I am making a couple of purpleheart earrings. I want to embed an amethyst gem into each one. I have a couple of concerns though. The wood is so dark that I feel it will make the gem seem dark once it's embedded. How can I address this? Should I cut a hole all the way through the wood to let light into the gem? And how should I secure the gem? I'm thinking epoxy right now but depending on if I need to drill a hole all the way through I'm not sure if I should fill in the hole on the backside completely with epoxy or leave it open.

This is what I have so far. The one on the right shows what I would like the finished product to look like. Earrings

  • I think if you do a quick test you'll find you can't leave the hole as bare wood, an amethyst is likely to look nearly black with a dark hole behind it. I think against solid backgrounds the normal thing is to give it a reflective surface, aluminium foil might work. – Graphus Dec 21 '17 at 10:16
  • @Graphus if I painted behind the gem white, would that work and would the gem stick to the white paint with epoxy? – Programmer Dec 21 '17 at 13:47
  • White could work (test with paper as suggested in @Gianluca's Answer) but I don't think epoxy would bond well to it in the long term. But you could tint the epoxy white to achieve the same end. You can use white pigment for this but that's not always easy to get so a white oil-based paint would work well. Don't add too much, mix in bit by bit to the blended epoxy until there's just enough to make it fully opaque. – Graphus Dec 22 '17 at 8:02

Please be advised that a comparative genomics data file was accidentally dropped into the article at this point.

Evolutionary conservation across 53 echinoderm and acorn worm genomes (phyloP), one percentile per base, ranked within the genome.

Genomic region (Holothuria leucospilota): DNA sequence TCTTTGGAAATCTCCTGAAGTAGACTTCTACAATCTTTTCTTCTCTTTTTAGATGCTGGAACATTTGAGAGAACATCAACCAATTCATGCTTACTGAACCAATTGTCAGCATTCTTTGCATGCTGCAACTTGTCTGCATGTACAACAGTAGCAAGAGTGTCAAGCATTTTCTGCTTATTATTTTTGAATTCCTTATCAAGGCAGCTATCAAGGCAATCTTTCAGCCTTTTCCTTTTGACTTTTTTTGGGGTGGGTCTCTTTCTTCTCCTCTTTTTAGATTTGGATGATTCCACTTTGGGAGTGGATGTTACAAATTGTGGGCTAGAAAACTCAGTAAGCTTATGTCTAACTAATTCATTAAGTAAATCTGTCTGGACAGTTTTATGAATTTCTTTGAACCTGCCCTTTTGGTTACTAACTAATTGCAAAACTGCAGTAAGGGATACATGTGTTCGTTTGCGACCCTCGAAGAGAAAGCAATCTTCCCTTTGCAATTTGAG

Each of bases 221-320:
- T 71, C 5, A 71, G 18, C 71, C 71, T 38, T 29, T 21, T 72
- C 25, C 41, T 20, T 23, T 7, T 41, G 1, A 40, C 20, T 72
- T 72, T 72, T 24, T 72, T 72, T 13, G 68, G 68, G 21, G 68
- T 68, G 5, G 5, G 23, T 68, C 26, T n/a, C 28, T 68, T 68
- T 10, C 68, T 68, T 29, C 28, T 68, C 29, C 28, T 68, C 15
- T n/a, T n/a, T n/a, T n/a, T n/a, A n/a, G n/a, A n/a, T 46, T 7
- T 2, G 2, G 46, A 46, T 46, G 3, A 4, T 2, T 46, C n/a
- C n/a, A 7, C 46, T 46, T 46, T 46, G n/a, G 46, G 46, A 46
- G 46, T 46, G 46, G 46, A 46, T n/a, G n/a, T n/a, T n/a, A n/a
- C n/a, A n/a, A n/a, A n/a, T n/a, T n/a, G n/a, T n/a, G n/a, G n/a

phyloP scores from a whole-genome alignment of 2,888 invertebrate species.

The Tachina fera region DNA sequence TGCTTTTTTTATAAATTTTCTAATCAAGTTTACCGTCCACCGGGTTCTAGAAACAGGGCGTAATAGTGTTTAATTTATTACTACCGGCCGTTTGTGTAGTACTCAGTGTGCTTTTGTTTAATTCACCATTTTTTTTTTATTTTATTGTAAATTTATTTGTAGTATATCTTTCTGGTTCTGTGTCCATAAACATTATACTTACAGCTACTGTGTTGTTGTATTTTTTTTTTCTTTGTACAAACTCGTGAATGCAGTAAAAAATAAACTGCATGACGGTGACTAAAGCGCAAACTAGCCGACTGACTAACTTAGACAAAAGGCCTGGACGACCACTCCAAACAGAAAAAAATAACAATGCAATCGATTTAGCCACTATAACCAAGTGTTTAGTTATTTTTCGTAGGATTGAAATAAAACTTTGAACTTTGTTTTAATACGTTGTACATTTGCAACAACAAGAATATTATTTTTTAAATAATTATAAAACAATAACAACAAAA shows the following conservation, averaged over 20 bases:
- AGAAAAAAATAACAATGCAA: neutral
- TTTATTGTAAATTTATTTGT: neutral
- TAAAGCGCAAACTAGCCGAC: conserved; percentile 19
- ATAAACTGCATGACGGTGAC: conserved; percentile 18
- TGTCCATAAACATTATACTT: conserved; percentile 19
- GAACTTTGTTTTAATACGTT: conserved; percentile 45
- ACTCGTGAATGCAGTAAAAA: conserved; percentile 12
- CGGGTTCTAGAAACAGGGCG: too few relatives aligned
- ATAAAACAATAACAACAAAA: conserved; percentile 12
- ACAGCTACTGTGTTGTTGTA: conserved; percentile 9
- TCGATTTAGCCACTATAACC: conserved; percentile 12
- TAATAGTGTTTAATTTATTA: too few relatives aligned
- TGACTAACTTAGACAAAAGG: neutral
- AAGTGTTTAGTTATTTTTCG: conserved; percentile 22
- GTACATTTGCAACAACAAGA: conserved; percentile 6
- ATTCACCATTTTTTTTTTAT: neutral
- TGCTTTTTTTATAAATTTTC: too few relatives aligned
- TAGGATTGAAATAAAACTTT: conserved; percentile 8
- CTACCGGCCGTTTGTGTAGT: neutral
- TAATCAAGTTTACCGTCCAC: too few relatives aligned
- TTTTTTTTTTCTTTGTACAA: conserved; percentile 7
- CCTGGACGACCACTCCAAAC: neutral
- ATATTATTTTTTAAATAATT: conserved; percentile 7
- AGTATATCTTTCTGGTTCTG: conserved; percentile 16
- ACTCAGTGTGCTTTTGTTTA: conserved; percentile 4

I am not an experienced woodworker, but I can offer a couple of suggestions.

First of all, if you think that the gem will look darker, you can try to have a light background in the hole (sometimes this trick is used to make look the gem darker or vivid in the jewels), to test just make the hole and put a little piece of white paper as background (bonus: you can try with different paper colors without any problem).

As you noted, another solution is to cut the hole all the way, but this change the overall look of the earrings, I don't say they will not be nice, just different.

About how to secure the gem, go for the epoxy or cyanoacrylate, just be sure they are cristal clear and, if you use the epoxy, that it has a high resistance to the UV or it will yellow with the time.


I would suggest (but it depends what you actually want, looks wise):

Drill all the way through, smaller than the widest part of the stone.

Counterbore (depending on your available tools, you might drill this part first) a hole just bigger than the widest part of the stone partway through (depth depends on where you want the stone to be relative to the surface.) I'd then suggest using a countersink to open the surface of the back hole (without removing the narrower ledge) and possibly (again, depending on depth and desired look) the wider hole as well. Alternatively, consider a thinner hunk of wood.

"Superglue" (cyanoanacrylate) is more typical than epoxy for this type of work in my limited experience. You might want a "gel" type to reduce the odds of it running where you don't want it. You are gluing the rim of the stone to the ledge formed by the smaller and larger holes.

Be aware that purpleheart tends to turn brown over time. I think it also shows up on the lists of woods people may be (or become) allergic to.

As a completely different approach that is probably a bit tricky on the small scale, you could silver the back of the stone (like a mirror.) A somewhat easier approach might be to use a standard "guitar fingerboard marker" mother-of pearl dot behind the stone (white, somewhat reflective, many sizes available, not prone to tarnish as silver not bonded to the gem would be.)

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